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David A. Wimsett
Providing Technological Solutions

David's interest in technology extends back to his teen years with science fairs and amateur radio. He is fascinated with hardware, but his real interest is how people use technology. David's goal in providing technological solutions has always been to listen to the end users.

The eBook Revolution

An almost magical technology was thrust upon an unsuspecting world and changed it forever. It was a device that brought about a surge in communication between not only the rich and powerful, but between everyday people. It let ideas flow and set free voices that were once suppressed. Nothing could stop it. This new flow of information and ideas threatened the fabric of society and challenged all known beliefs.

I am speaking, of course, about the printing press, invented by Johannes Gutenberg around 1439. Gutenberg didn't so much invent the printing press as put together a number of ideas that had been around for some time, one of them thousands of years, and came up with a system using movable type that allowed different pages to be set and printed quickly, at least quicker than the legions of scribes who had to hand copy each manuscript one at a time.

Within half a century, most of the classic works had been printed along with books by contemporary scientists, philosophers, and poets. Knowledge was no longer the exclusive property of the privileged.

You might have thought that the first paragraph of this article referred to the computer or the Internet. It is true that both have changed our world and made information available in ways never dreamed of. They allow us to read mail, do research, entertain ourselves, and read books without touching a piece of paper. Indeed, electronic books, or eBooks, have been available for over a decade.

But, reading a book on a computer has never been a wholly satisfying experience. Sitting at a desktop or balancing a laptop while sitting down or laying in bed, is awkward. There are small computers such as the palm pilot, but their screens are tiny and can only display a limited amount of text and images at a time. Both share a common fault, the backlit LCD display screen that is hard to stare at for long periods of time and leads to eye strain.

All that has changed with a new generation of electronic readers and an invention called Electronic Paper Displays, or EPD. Created by E Ink Corporation in Cambridge, Massachusetts (http://www.eink.com), it uses an amazing technology called electronic ink.

When you view a standard LCD display, the light comes from a source behind the screen, usually a florescent tube, and the images are formed by small rectangles of liquid crystals that turn on and off to block the light or let it through.

ith EPD there is no need for backlighting. It consists of a film less than 400 microns thick that is made up of millions of microcapsules of electronic ink, or E Ink, each of which is about the diameter of a human hair. Microcapsules are filled with positively charged white pigments and negatively charged black pigments suspended in a liquid. By varying the charge on a microcapsule, the pigments are moved up and down. When the white pigments are on top, the microcapsule appears white, or blank. When the dark pigments are on top the microcapsule appears black. Varying the charge can produce up to sixteen shades of gray, although the devices reviewed in this article only offer four.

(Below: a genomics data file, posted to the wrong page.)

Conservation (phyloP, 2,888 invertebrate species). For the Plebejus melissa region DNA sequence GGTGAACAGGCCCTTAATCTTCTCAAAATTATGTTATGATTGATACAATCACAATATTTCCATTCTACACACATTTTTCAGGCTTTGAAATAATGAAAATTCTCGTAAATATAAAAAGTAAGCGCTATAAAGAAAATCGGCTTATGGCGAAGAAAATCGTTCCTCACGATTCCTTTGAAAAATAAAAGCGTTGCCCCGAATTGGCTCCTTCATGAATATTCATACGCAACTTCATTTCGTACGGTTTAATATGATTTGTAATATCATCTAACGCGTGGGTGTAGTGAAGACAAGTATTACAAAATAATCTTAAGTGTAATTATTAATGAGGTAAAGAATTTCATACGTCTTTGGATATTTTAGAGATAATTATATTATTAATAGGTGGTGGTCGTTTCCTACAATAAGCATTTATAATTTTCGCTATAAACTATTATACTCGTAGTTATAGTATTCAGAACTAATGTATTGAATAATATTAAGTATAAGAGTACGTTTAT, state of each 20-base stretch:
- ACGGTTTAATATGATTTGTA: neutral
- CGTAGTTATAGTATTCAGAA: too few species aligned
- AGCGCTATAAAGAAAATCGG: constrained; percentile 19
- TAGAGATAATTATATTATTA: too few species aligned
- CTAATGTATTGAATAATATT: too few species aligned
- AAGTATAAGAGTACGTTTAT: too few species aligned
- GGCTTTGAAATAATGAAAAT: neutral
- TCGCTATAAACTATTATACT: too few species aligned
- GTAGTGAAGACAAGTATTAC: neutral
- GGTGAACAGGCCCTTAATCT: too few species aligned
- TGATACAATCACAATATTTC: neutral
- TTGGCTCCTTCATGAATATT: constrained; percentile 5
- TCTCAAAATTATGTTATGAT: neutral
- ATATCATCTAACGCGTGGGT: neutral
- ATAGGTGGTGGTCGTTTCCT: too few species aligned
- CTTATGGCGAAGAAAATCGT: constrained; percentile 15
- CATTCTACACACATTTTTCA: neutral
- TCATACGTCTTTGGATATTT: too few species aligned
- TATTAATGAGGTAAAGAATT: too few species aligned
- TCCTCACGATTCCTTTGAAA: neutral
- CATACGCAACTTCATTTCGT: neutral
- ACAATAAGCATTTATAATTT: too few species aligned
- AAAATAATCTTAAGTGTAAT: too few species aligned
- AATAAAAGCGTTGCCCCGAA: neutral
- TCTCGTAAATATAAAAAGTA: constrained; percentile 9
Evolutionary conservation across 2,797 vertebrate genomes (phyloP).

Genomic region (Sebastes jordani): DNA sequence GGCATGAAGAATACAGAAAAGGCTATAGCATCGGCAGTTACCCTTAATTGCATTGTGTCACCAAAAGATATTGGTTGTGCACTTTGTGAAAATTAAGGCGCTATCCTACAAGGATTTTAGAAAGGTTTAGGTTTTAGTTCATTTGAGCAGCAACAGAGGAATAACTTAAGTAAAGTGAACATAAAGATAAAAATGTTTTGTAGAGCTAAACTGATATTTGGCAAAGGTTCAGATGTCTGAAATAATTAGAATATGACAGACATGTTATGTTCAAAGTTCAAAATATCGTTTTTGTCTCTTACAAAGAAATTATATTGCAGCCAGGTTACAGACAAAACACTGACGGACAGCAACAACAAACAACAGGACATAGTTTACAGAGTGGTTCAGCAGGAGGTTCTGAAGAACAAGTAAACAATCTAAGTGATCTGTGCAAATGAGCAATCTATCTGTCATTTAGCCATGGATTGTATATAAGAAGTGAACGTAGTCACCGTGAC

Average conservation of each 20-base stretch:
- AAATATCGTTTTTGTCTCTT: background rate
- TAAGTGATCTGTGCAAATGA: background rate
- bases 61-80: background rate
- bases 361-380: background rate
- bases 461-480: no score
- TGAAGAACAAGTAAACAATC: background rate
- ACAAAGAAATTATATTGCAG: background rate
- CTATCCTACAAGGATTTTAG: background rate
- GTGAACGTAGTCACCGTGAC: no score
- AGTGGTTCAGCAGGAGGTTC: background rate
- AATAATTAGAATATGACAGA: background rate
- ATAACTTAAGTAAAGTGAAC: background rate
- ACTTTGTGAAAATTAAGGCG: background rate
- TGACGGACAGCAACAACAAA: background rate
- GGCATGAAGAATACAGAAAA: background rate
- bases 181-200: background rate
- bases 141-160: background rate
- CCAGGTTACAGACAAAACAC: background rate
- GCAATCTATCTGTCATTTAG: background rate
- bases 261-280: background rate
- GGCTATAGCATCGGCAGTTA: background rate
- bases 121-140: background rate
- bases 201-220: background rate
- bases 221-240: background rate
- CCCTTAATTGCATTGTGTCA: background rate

At the moment, E Ink is only available in black and white. In a recent interview, Sriram Peruvemba, Vice President of Marketing for E Ink Corporation, said that a colour prototype is expected by 2010.

These microcapsules are laminated onto a backplane containing a circuit board. A video driver changes the microcapsules' states to form text and images using 80% less power than that required by an LCD monitor. The result is an image that looks like ink on paper. However, unlike printed text and images, E Ink can be changed to display anything. One of the top applications is in advertising where a display can be run for an extended period of time while using very little power. The circuit board can be flexible and even be bendable. Mr. Peruvemba envisions flexible eMaps and light weight signage that can be easily and safely hung from a ceiling.

According to Mr. Peruvemba, the resolution in current eBook readers is about 167 dots per inch (dpi), but that is not due to any limitations in the E Ink product. Rather the resolution is a function of the backplanes. Epson has demonstrated a device with a resolution of 385 dpi.

The change from black to white can take as little as 250ms in the E Ink microcapsules, however, due to other hardware constraints, current products on the market that use E Ink can take as long as three quarters of a second for a new page to display. This makes moving images impractical. However, Mr. Peruvemba says that E Ink Corporation has demonstrated a microcapsule that switches within 50ms and that they are developing a model that will display full motion.

There are three families of products using E Ink, segmented, ink in motion, and matrix,

Segmented displays are flexible. They can be found in products such as wrist watches, batteries that show how much charge is left, and memory sticks that show their remaining storage capacity. E Ink envisions a membrane that could fold out from a hand held package to a 20” diagonal display.

Ink in motion places E Ink panels behind colour posters. By controlling the lighting, the appearance of motion can be created. Companies such as Proctor and Gabble are using this technology in store displays.